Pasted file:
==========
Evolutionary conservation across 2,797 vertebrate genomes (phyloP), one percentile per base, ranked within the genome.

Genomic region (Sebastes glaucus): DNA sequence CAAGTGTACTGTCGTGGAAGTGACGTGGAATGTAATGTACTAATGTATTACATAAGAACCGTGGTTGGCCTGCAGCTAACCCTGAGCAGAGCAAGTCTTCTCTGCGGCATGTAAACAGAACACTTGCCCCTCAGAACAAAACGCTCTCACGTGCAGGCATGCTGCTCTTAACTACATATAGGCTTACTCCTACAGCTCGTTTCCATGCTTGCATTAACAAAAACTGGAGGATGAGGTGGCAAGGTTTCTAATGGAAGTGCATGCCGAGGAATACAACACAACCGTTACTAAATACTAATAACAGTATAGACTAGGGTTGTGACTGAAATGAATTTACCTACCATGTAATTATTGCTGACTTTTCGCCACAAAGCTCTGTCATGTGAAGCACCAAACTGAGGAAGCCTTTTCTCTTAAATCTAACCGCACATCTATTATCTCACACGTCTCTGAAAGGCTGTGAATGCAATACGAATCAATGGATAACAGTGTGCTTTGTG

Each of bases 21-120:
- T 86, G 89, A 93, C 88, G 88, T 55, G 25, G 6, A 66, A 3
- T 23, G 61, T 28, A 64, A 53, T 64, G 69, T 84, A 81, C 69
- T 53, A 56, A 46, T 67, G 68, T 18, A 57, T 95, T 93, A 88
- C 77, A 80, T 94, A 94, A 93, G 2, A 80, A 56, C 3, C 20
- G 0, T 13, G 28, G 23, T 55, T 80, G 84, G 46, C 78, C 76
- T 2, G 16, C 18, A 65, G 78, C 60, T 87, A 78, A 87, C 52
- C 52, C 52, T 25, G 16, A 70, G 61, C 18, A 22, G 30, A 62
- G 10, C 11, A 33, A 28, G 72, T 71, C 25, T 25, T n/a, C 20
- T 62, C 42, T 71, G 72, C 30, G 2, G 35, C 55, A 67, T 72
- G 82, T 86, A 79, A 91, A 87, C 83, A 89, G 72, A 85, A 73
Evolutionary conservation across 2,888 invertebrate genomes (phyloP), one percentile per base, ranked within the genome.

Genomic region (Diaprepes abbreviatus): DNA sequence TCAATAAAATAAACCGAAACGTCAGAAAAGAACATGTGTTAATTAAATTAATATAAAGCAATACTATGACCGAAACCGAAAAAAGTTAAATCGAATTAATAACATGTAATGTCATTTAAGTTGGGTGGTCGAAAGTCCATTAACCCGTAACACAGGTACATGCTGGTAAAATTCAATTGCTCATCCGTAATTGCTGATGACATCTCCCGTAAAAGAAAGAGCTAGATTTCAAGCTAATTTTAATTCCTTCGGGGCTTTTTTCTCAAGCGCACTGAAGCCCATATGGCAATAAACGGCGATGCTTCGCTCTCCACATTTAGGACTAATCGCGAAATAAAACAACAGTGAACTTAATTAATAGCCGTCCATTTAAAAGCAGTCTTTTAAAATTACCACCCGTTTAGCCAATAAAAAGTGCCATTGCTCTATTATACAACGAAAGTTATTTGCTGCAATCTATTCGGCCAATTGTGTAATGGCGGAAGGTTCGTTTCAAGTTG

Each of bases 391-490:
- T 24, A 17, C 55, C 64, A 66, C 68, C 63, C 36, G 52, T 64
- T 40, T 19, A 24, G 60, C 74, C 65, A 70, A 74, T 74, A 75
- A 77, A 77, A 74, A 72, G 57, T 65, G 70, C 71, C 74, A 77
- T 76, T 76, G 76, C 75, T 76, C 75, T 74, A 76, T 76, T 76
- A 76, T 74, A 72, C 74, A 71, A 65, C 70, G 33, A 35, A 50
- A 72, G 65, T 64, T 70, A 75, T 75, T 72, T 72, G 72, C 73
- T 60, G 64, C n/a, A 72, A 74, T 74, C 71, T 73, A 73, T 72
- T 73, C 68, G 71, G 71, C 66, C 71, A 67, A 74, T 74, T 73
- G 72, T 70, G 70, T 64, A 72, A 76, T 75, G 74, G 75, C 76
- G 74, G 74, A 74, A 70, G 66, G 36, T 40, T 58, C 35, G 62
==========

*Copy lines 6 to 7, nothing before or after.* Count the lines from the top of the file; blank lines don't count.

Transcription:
- T 53, A 56, A 46, T 67, G 68, T 18, A 57, T 95, T 93, A 88
- C 77, A 80, T 94, A 94, A 93, G 2, A 80, A 56, C 3, C 20